How to Talk About Climate Change – Part 1

What Would You Say?

You’re in a conversation and someone says, “We have to do everything we can to stop climate change.” What would you say? From the global Paris Climate Accord, to demands that we all buy LED lightbulbs, concerns about climate change have shaped government policies and personal choices alike. We should care about the environment. After all, animals, plants, and human beings all need clean water and clean air to flourish. Today, however, many equate caring for the environment with panic about climate change. The worry is not just that the climate is changing, but that we’re on the precipice of a human-caused disaster. The basic argument goes like this: over the last century, because of modern industry, more and more carbon dioxide has been added to the atmosphere. Because carbon dioxide is a greenhouse gas, temperatures around the globe have risen. Rising temperatures will be catastrophic for life and the planet, so we must act now to limit the greenhouse gases (such as carbon dioxide) that cause the earth’s warming. To really understand the climate change debate, we must first understand the situation we are facing right now. Only then can we understand the possible solutions. Here are 2 questions that can help us understand what’s going on with climate change: First, Is the earth warming? The answer is, yes. Most scientists agree that the earth is in a warming trend that started around 1850. But warming trends like this one are not unusual. During the medieval warming period (which was from about AD 925-1250), global temperatures were higher than they are now, even though humans couldn’t have been the cause. It was also warmer during the Roman Climate-Optimum (from about 250 BC – 400 AD) than it is now, and during the Holocene Climate Optimum that ended 5,000 years ago. There have also been periods of global cooling, like the Little Ice Age that followed the medieval warming period. While no scientist disputes that the earth’s average temperature rises and falls naturally over time, the fear over climate change today is that our current warming trend is unnatural and not part of earth’s natural rhythm. This leads to the second question. Are we causing the current warming trend by adding carbon dioxide to the atmosphere? It’s hard to say. Human activity does contribute to carbon dioxide levels, but the real question is how sensitive is the climate to that? After all, the warming trend we’re in right now began in 1850, before the recent increase in industrial activity. Back then, our CO2 contributions were trivial, and in the last few decades when they have increased, there’s been very little net warming. By itself, carbon dioxide can only warm the earth’s atmosphere so much. In fact, each extra bit of the gas will warm the atmosphere less than the previous bit. So why all the worry? The concern is that so-called positive feedbacks will cause a chain-like reaction, magnifying the warming trends. This, in turn, would lead to more severe climate. While many of the computer models assume that most or all of the climate feedbacks will do this, no one actually knows. Some feedbacks may actually dampen the warming effects of carbon dioxide. This is the subject of ongoing research and debate. So, the next time you’re in a conversation about climate change, remember to look for clarity on the current situation by asking these two questions: 1. Is the earth warming? How do the current warming patterns compare to other times of warming throughout history? 2. Are we causing it? Is the current warming pattern caused by things within our control, or outside our control? To hear the two questions to ask about the proposed solutions to climate change, look out for Part 2 of our series on How to Talk about Climate Change.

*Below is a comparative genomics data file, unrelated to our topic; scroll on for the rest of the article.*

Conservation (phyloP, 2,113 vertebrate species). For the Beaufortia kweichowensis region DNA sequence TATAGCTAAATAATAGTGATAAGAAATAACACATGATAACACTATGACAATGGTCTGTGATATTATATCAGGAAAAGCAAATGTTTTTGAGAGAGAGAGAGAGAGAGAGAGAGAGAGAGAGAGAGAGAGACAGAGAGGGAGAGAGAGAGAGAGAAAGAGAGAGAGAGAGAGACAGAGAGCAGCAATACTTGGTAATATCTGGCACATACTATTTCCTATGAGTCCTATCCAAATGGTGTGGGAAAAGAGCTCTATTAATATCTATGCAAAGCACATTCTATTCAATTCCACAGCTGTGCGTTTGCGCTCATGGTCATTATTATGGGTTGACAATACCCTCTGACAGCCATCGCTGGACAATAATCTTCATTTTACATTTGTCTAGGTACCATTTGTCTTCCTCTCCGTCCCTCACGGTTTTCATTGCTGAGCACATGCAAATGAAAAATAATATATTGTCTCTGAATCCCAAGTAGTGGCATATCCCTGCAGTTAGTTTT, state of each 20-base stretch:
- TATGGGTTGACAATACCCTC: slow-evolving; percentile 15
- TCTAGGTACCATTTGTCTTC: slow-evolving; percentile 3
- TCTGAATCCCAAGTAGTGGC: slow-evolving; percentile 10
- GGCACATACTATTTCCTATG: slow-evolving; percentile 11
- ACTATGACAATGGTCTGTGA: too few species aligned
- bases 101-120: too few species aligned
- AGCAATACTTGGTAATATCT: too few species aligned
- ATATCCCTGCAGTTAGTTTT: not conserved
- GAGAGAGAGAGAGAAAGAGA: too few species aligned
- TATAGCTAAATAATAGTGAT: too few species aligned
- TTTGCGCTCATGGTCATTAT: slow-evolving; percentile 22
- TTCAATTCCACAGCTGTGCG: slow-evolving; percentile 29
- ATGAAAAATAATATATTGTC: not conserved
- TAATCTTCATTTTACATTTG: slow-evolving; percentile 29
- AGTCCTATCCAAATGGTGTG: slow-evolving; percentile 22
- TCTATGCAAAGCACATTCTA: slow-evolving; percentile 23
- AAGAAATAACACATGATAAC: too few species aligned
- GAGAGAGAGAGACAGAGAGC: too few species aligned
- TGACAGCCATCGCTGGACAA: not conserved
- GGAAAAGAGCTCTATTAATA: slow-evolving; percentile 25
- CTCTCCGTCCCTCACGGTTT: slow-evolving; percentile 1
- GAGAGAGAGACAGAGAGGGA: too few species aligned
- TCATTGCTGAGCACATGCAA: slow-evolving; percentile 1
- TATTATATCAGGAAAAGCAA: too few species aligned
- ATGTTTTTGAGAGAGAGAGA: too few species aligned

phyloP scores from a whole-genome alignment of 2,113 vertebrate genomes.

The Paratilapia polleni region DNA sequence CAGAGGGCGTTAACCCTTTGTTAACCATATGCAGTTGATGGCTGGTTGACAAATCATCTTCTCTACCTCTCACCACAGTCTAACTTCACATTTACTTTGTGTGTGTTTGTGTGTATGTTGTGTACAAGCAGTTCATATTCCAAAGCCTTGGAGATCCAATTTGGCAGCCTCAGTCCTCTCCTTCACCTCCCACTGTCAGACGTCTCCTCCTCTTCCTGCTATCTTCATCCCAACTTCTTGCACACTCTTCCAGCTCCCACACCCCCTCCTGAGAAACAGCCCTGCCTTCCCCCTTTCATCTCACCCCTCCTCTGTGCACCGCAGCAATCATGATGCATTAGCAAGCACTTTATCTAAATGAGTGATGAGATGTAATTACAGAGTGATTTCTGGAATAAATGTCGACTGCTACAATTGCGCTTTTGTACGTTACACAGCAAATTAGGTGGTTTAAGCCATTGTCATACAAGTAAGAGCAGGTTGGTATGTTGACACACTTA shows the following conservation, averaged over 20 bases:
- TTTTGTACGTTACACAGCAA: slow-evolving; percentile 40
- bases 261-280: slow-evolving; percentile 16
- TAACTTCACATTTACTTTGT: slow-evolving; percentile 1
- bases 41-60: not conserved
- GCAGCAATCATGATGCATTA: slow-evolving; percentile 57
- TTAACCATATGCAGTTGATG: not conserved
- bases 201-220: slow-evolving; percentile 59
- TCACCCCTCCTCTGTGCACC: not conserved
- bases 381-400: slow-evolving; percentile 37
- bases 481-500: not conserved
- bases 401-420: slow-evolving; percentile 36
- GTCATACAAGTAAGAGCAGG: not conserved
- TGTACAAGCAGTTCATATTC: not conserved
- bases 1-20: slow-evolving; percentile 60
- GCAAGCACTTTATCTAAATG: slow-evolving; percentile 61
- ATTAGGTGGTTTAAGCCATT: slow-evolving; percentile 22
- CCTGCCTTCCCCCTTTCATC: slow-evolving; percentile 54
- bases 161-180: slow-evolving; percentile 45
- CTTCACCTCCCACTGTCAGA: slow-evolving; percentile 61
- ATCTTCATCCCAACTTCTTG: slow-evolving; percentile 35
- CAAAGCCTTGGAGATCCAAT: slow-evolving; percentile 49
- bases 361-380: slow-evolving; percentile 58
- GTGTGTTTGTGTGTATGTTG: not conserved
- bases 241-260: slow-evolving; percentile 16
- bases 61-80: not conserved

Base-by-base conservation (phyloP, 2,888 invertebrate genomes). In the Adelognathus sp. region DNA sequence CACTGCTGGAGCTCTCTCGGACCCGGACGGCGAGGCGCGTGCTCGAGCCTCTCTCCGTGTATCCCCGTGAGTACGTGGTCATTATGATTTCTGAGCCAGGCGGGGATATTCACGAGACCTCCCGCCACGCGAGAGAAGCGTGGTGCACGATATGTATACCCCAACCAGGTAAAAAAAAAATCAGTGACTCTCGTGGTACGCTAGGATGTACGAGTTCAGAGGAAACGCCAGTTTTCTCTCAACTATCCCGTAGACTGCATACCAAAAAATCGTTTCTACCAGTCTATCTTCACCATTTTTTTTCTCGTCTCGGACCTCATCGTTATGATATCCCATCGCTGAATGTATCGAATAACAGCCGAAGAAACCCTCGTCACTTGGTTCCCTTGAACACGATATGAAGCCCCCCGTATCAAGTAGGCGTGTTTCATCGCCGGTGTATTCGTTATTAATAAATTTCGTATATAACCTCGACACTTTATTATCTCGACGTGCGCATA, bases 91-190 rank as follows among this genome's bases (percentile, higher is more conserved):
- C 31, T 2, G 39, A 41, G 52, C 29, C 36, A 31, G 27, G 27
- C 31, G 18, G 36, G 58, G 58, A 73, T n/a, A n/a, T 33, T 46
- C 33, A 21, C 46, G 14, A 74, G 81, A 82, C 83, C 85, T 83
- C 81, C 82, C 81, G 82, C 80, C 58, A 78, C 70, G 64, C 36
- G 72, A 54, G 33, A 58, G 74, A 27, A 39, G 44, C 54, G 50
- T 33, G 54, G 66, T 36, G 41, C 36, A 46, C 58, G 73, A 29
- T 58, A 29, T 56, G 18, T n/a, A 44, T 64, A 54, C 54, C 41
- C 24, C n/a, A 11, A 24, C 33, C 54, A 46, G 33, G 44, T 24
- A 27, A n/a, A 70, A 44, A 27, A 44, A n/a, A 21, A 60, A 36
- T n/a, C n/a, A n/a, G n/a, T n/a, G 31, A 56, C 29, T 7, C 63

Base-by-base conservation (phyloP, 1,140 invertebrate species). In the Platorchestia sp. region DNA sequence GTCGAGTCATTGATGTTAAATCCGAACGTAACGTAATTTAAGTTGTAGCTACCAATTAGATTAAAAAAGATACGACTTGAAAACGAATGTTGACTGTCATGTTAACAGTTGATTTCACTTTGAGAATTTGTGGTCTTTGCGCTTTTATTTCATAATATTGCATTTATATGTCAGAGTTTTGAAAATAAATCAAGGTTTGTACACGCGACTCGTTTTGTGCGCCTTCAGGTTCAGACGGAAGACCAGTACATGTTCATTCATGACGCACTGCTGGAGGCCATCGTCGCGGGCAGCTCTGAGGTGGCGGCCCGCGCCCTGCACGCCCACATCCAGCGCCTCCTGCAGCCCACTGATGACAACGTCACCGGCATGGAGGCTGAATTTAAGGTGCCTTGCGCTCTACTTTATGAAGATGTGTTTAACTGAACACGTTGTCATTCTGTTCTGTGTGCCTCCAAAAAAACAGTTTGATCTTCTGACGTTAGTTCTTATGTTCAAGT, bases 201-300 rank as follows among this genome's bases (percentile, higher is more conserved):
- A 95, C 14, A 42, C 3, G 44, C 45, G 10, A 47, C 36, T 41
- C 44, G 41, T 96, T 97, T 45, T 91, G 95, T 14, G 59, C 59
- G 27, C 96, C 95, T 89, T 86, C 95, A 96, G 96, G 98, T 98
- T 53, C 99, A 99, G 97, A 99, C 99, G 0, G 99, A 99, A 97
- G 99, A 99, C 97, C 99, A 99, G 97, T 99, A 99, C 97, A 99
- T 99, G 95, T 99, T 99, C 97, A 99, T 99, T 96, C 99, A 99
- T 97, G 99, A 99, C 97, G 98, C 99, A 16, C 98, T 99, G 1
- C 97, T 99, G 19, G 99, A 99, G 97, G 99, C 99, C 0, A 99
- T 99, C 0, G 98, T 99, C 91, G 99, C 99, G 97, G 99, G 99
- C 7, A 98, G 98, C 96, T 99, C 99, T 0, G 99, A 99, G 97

For more on “data recorders” and the history of the earth’s climate, see: Guillermo Gonzalez and Jay W. Richards, The Privileged Planet (Washington, DC: Regnery Publishing, 2004), 21–43.

For more on the differing views of environmental scientists, see: James M. Taylor, “Warming Debate Not Over, Survey of Scientists Shows,” Environment and Climate News (Heartland Institute: February 1, 2007), at:

For a detailed study of global climate variations in geologic history and the possible causes, see Dennis Avery and Fred Singer, Unstoppable Global Warming: Every 1,500 Years (Lanham, MD: Rowman & Littlefield, 2007).